Less but more (frequently) – expired Kodachrome 100G

15 Jun

I am now busy with running a proper bed and breakfast or rather a very small six room hotel in Mikulov, Czech Republic and consequently I have very little time for anything else. Especially for writing articles for this semi dormant blog.  So what do I do? I still take pictures now and then. So I thought of transforming this blog from one with lots of words, written and posted infrequently to

Nikolai, child portrait, flower, Kodachrome 100G

Poppy, Nikolai and Kodachrome 100G

something of a photographic diary, but one a diary in fast defunct anologue or analog format because, yes, I shoot film. I also shoot digital now and then, mainly with utilitarian goals in mind, as if when I need to get a picture of something fast, but for digital imagery I think I’ll put another blog that would only be dedicated to digital photography.

I have a small stockpile of Ektachrome 100G. The film expired in 2005 was exposed this summer, in June 2013, as ISO 80 and apparently it is still perfect. Here in the Czech Republic, at least at one drop-off pharmacy location in Mikulov,  one can develop E6 slide film for the equivalent of… 2 euros. That is cheap. Even in Russia, in St. Petersburg, with a very competitive conventional analog processing market, the price of developing E6 film is about 7 europs whilst regular negative C41 costs the equivalent of just 1 or under 1 euro at the really cheap location (and only for 135 format film). In the Czech Republic, at least at that store chain, the situation is precisely the opposite – negative film processing costs a lot, actually it is incredibly expensive (the equivalent of EUR 5  per roll in local currency) whilst slide processing is oddly cheap and fantastically good. Such low prices are either a result of somebody’s oversight or some other fluke of nature or commerce, in any case they won’t last long.  So I’d be shooting color (or colour) slide film for a while. I’ve got quite a lot of it stockpiled. Mostly hopelessly expired. But as this digitized picture shows the film is still perfectly usable, even good, in fact in my opinion the way colors are reproduced are just perfect and the digital scan does not do justice to those beautiful slides.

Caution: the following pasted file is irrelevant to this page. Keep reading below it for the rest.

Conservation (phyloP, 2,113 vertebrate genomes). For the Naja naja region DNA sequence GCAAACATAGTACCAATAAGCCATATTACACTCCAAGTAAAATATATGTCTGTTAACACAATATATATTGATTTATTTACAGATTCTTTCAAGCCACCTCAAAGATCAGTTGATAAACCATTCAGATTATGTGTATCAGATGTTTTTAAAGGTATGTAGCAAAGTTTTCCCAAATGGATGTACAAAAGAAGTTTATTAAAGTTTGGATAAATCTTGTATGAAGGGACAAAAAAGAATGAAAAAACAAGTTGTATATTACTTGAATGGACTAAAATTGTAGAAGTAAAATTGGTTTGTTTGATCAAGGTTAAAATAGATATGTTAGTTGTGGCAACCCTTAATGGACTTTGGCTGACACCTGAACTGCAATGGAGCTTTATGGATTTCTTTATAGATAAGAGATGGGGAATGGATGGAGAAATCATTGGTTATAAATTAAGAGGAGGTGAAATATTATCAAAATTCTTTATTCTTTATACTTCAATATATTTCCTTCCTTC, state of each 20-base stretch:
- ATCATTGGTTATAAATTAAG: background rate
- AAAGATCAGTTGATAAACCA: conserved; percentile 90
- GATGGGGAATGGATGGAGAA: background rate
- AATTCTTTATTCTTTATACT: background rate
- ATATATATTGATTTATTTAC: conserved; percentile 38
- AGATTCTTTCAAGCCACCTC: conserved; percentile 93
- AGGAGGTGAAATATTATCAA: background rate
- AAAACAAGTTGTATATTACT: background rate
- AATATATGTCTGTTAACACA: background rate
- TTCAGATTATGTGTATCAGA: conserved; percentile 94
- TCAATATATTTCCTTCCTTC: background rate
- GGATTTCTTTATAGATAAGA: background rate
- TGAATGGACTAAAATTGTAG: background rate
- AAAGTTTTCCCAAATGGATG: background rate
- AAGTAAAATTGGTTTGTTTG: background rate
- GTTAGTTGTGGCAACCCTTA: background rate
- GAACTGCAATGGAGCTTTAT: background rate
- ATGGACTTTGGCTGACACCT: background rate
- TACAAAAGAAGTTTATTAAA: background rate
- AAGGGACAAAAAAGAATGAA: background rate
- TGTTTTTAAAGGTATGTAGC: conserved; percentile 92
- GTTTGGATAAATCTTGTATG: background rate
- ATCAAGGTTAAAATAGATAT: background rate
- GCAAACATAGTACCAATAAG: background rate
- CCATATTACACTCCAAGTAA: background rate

I also published this image on the ipernity.com – the greatest photo sharing platform.


2 Responses to “Less but more (frequently) – expired Kodachrome 100G”

  1. Eplekake Geir June 15, 2013 at 21:08 #

    It appears e6 might be a dying format. Fuji has cut several of their films, there is not much that is left. I also have old films lying around. Thought of doing e6 myself, we tested it here in our club and it wasnt that hard. In germany, also, its still possible to make e6 not too expensive in the big pharmacy chains.

    • photoroobit June 18, 2013 at 13:32 #

      Just in case you speak German, then Hallo/Grüß Gott, ich spreche gerne Deutsch:) But since I write in this semi-dormant blog in English, rarely when I do, unfortunately I just don’t have any time for writing anything, then I’ll keep it that way for a while. I migrated to film from digital in around 2008 and although I think film is a more expressive medium – I won’t even compare digital to film – it is dying, both C41 and E6 and perhaps black and white as well. I have stockpiled enough film to last decades. But at the current rate of processing (say 5 euros per roll for C41) in both neighboring Austria and here in Moravia, the film is dead as it has been priced out of amateur use and pros don’t shoot film anyway. E6 is such esoteric stuff that it is all but extinct. I know a photographer in Khabarovsk, Russian Far East, who sends his film for processing to St. Petersburg (12 000 km away?) as it is the closest place under same jurisdiction where film can be developed. There are a few film shooters like those who found home on the fabulous ipernity.com but, but it seems their numbers don’t justify film production. Kodak will most certainly get out of film business or perhaps out of business entirely, leaving Fuji in the monopoly position of the sole color film producer and Fuji will too stop making film. That’s it. A hope is for a boutique, semi-commercial or non-commercial film manufacturer (based for example on the Czech Foma, which is likely to shut down for good as well), which will make relatively small batches of film (it is very difficult or in reality impossible to produce film in small batches) and will also make small runs of archaic color film based on Agfa / Orwocolor, Orwochrom technologies which amateurs could then easily process at home.

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